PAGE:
Case report: Joint deformity associated with systemic lupus erythematosus.
Summary: This care report describes a 27-year-old woman with Jaccoud arthropathy (JA) treated with prednisone, tofacitinib, methotrexate, and celecoxib.
Conclusion: A woman with Jaccoud arthropathy treated with prednisone, tofacitinib, methotrexate, and celecoxib improved.
Objective: Typically, Jaccoud arthropathy (JA) is characterized by joint deformation without bone erosion. However, some recent studies have shown that bone erosion also occurs in JA; however, this remains controversial. To date, there have been no unified diagnostic standards for JA. Herein, we report a case of systemic lupus erythematosus complicated with JA without bone erosion.
Methods: A 27-year-old woman was admitted to our department with a 2-year history of pain, swelling, and progressive deformities of her hands and feet. She was diagnosed with systemic lupus erythematosus and class V lupus nephritis 5 years prior. Upon examination, her erythrocyte sedimentation rate and C-reactive protein levels were found to be increased. She was positive for antinuclear antibodies, antidouble stranded DNA antibodies, and antiextractable nuclear antigen antibodies, with a decreased complement C3 and C4. Radiography and magnetic resonance imaging revealed no bone erosion. The patient was diagnosed with JA. She was treated with oral prednisone (10 mg daily), tofacitinib (5 mg twice daily), methotrexate (10 mg weekly), and celecoxib (0.2 g twice daily).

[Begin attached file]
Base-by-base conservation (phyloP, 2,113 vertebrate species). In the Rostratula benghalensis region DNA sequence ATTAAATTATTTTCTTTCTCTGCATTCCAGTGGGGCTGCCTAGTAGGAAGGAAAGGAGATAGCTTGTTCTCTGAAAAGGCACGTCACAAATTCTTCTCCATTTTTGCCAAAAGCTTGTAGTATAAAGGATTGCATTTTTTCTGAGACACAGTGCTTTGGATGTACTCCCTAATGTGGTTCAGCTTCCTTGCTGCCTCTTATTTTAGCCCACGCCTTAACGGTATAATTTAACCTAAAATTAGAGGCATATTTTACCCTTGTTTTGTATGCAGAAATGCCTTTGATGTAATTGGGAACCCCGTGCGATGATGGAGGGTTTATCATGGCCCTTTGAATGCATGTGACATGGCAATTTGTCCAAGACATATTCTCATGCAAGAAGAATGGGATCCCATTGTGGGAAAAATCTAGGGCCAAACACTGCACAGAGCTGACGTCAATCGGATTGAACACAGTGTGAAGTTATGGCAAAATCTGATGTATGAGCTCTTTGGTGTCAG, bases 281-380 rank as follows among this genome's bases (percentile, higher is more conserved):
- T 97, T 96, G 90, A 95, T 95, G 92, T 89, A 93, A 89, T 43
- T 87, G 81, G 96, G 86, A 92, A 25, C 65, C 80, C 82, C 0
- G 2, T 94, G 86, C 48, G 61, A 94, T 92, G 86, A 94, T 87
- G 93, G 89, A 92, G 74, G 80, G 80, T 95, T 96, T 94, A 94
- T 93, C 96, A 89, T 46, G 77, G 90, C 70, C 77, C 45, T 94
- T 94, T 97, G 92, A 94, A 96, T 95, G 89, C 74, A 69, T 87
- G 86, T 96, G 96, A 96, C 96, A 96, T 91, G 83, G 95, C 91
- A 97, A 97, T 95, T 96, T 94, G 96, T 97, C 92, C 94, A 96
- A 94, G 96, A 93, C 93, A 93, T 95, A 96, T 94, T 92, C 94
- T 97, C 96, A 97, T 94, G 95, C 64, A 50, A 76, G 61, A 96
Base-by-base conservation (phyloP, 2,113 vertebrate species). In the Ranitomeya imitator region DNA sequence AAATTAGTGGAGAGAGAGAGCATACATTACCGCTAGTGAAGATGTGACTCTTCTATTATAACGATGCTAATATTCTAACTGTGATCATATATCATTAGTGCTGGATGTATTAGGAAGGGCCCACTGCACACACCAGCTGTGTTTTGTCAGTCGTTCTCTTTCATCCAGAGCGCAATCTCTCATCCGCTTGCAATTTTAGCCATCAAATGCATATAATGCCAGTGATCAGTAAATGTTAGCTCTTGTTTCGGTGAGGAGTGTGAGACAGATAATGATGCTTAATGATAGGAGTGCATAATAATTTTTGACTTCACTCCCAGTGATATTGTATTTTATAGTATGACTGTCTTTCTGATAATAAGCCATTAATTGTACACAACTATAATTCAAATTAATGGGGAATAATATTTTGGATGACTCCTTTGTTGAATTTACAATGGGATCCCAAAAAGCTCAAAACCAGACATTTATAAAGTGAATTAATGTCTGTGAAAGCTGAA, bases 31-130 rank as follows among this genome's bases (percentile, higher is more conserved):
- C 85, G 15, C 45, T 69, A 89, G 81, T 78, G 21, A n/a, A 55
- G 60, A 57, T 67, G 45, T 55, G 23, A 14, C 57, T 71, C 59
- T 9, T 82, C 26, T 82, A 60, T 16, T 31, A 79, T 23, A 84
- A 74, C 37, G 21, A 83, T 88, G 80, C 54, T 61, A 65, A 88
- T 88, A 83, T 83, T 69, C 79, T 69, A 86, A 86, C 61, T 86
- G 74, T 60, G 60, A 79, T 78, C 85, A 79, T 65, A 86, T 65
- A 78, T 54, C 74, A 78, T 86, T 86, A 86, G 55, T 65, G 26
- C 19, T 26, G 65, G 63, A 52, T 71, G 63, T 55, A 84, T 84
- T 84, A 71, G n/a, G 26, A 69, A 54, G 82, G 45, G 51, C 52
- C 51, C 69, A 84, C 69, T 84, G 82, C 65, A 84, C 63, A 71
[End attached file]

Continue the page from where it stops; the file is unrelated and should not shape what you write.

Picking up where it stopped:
Results: The patient's joint symptoms improved after treatment. No further progress was observed during the 4-month follow-up period.
Conclusions: We believe that bone erosion is the key to distinguish rhupus syndrome from JA. However, this needs to be confirmed with further long-term follow-up studies. We found that the use tofacitinib, MTX, and celecoxib in combination with prednisone may be an effective regimen for the treatment of JA.